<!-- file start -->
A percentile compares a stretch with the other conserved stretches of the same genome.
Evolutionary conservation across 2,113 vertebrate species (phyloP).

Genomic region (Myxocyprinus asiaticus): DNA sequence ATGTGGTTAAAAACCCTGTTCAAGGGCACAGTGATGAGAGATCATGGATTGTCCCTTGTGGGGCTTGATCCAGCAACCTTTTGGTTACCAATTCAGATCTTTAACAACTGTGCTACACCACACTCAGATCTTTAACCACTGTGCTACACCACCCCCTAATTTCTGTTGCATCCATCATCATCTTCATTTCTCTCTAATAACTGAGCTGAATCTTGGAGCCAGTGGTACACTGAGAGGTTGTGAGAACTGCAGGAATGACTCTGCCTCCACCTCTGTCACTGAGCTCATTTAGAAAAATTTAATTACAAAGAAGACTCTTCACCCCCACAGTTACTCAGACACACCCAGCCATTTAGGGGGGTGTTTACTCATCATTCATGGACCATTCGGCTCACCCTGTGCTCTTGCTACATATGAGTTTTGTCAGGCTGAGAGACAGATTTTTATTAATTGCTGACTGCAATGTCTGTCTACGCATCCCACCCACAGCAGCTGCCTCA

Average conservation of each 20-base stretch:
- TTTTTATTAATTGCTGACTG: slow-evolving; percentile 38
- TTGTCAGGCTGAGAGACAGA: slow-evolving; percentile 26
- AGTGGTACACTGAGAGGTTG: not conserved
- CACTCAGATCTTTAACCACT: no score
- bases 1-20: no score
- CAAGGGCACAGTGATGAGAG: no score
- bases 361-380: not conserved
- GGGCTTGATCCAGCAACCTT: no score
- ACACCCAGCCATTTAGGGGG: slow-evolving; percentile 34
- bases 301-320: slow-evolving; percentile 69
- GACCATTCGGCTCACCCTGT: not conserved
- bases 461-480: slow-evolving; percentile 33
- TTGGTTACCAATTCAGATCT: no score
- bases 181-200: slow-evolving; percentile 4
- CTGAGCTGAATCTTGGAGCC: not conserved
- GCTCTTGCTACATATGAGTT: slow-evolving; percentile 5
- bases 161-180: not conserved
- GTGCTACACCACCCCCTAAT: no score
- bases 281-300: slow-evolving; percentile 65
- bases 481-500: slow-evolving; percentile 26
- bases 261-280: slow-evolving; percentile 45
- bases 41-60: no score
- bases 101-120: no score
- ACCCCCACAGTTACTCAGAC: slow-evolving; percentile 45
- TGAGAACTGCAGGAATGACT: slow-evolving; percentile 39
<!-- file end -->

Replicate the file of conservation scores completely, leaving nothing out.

A percentile compares a stretch with the other conserved stretches of the same genome.
Evolutionary conservation across 2,113 vertebrate species (phyloP).

Genomic region (Myxocyprinus asiaticus): DNA sequence ATGTGGTTAAAAACCCTGTTCAAGGGCACAGTGATGAGAGATCATGGATTGTCCCTTGTGGGGCTTGATCCAGCAACCTTTTGGTTACCAATTCAGATCTTTAACAACTGTGCTACACCACACTCAGATCTTTAACCACTGTGCTACACCACCCCCTAATTTCTGTTGCATCCATCATCATCTTCATTTCTCTCTAATAACTGAGCTGAATCTTGGAGCCAGTGGTACACTGAGAGGTTGTGAGAACTGCAGGAATGACTCTGCCTCCACCTCTGTCACTGAGCTCATTTAGAAAAATTTAATTACAAAGAAGACTCTTCACCCCCACAGTTACTCAGACACACCCAGCCATTTAGGGGGGTGTTTACTCATCATTCATGGACCATTCGGCTCACCCTGTGCTCTTGCTACATATGAGTTTTGTCAGGCTGAGAGACAGATTTTTATTAATTGCTGACTGCAATGTCTGTCTACGCATCCCACCCACAGCAGCTGCCTCA

Average conservation of each 20-base stretch:
- TTTTTATTAATTGCTGACTG: slow-evolving; percentile 38
- TTGTCAGGCTGAGAGACAGA: slow-evolving; percentile 26
- AGTGGTACACTGAGAGGTTG: not conserved
- CACTCAGATCTTTAACCACT: no score
- bases 1-20: no score
- CAAGGGCACAGTGATGAGAG: no score
- bases 361-380: not conserved
- GGGCTTGATCCAGCAACCTT: no score
- ACACCCAGCCATTTAGGGGG: slow-evolving; percentile 34
- bases 301-320: slow-evolving; percentile 69
- GACCATTCGGCTCACCCTGT: not conserved
- bases 461-480: slow-evolving; percentile 33
- TTGGTTACCAATTCAGATCT: no score
- bases 181-200: slow-evolving; percentile 4
- CTGAGCTGAATCTTGGAGCC: not conserved
- GCTCTTGCTACATATGAGTT: slow-evolving; percentile 5
- bases 161-180: not conserved
- GTGCTACACCACCCCCTAAT: no score
- bases 281-300: slow-evolving; percentile 65
- bases 481-500: slow-evolving; percentile 26
- bases 261-280: slow-evolving; percentile 45
- bases 41-60: no score
- bases 101-120: no score
- ACCCCCACAGTTACTCAGAC: slow-evolving; percentile 45
- TGAGAACTGCAGGAATGACT: slow-evolving; percentile 39